East County's Mike and Emma Quindazzi both grew up with racing in their blood.
Sometimes that blood pumps faster than others.
Emma acts as her husband's spotter during powerboat races, such as the upcoming Bradenton Area River Regatta on Feb. 12.
Being a spotter is critical in a sport where the drivers hit top speeds of 120 to 130 miles per hour. As Mike said, "You have loose control, … but it is control."
With every decision needed to be made in a split second, a driver relies on his spotter to tell him what danger lurks all around him. Such a responsibility makes Emma a big part of each event, and helps her experience the racing excitement she craves.
But during a race last year on the Ohio River in New Martinsville, West Virginia, Emma had a little more excitement than she wanted.
Mike was racing a new boat and he was trying to get a little extra speed.
"Everybody is on the edge," Mike said. "You have to know where that edge is."
As he picked up the extra speed, the front of his boat began to rise. Emma remembered what she told him.
"Oh no, oh no, oh no, it's going to go," Emma said into her husband's earphone.
And it went.
Mike's boat blew over.
"Most of the time, these float upside down," Mike said of when they blow over. "They are all carbon fiber."
Before Mike and Emma decided to pursue F1 racing in 2019, they dominated at other levels of power boat racing that Mike calls "open top" racing. That domination included a Sprint Nationals championship in 2018 and a Classic Outboard Runabout national title in 2013. They had homes in Huntington Beach, California and Parker, Arizona to be near powerboat venues.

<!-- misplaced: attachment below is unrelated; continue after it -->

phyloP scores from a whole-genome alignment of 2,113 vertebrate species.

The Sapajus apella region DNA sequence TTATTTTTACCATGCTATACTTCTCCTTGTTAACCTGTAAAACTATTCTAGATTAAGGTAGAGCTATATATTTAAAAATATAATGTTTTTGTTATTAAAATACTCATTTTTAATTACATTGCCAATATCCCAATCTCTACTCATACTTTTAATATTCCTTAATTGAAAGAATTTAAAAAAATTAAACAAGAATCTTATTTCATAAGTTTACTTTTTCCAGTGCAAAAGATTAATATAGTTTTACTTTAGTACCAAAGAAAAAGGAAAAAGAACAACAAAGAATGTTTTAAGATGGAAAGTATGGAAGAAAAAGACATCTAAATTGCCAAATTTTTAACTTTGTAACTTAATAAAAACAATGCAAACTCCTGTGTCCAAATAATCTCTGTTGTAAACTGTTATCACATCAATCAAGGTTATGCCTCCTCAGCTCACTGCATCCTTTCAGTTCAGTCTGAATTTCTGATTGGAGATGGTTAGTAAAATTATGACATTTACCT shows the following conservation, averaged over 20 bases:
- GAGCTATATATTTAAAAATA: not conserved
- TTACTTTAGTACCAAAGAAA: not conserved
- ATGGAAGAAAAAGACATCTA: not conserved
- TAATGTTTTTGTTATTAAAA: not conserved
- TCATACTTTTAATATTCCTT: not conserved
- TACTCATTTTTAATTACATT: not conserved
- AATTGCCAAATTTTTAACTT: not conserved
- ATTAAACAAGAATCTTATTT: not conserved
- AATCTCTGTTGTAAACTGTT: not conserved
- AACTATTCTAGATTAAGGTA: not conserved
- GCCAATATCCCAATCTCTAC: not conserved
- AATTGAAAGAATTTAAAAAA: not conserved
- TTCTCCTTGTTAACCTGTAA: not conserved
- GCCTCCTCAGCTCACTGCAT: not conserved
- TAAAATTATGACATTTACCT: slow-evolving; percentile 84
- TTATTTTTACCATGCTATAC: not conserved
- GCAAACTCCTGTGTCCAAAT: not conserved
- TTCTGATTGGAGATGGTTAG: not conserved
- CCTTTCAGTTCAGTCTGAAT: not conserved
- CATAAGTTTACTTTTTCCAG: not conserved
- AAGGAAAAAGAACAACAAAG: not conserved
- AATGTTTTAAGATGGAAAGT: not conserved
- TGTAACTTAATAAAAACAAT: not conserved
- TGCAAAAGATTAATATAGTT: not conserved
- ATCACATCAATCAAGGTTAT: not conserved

But concerned about safety, they decided to move to F1 racing, where the boats have a cover over the cockpit.
The race in New Martinsville was a test of that theory.
Fortunately, the cover blew off the cockpit before Mike landed upside down in the water.
"You relax, cross your arms and everything gets quiet," Mike said of the moment when air lifts the boat off the water and sends the front up over the back. "Then you hear a big boom (the boat hitting the water) and you let go of the wheel."
The F1 boats are equipped with air regulators but drivers don't grab for those if they feel they can get out immediately.
"You have that six-point harness you are in, and it operates with a pull strap," Mike said. "But you are hanging in it (upside down in the water), so it is tight. You have to thrust your body."
After thrusting his body, Mike came loose. He said the next thing to remember is to swim downward.
With everything lasting about 20 seconds, he was safe.
The training sessions he takes as part of the powerboat tours prepare him for such a moment. While such instruction is required every two years, he takes it whenever he goes to an event that is set up for such training.
"Boating is inherently dangerous," he said.
But it does run in his blood. His late father, also Mike Quindazzi, was a multiple national champion in "open-top boats." His dad set an American Power Boat Association "Mod VP" record on a 1.25-mile course at 68.524 mph in 1983.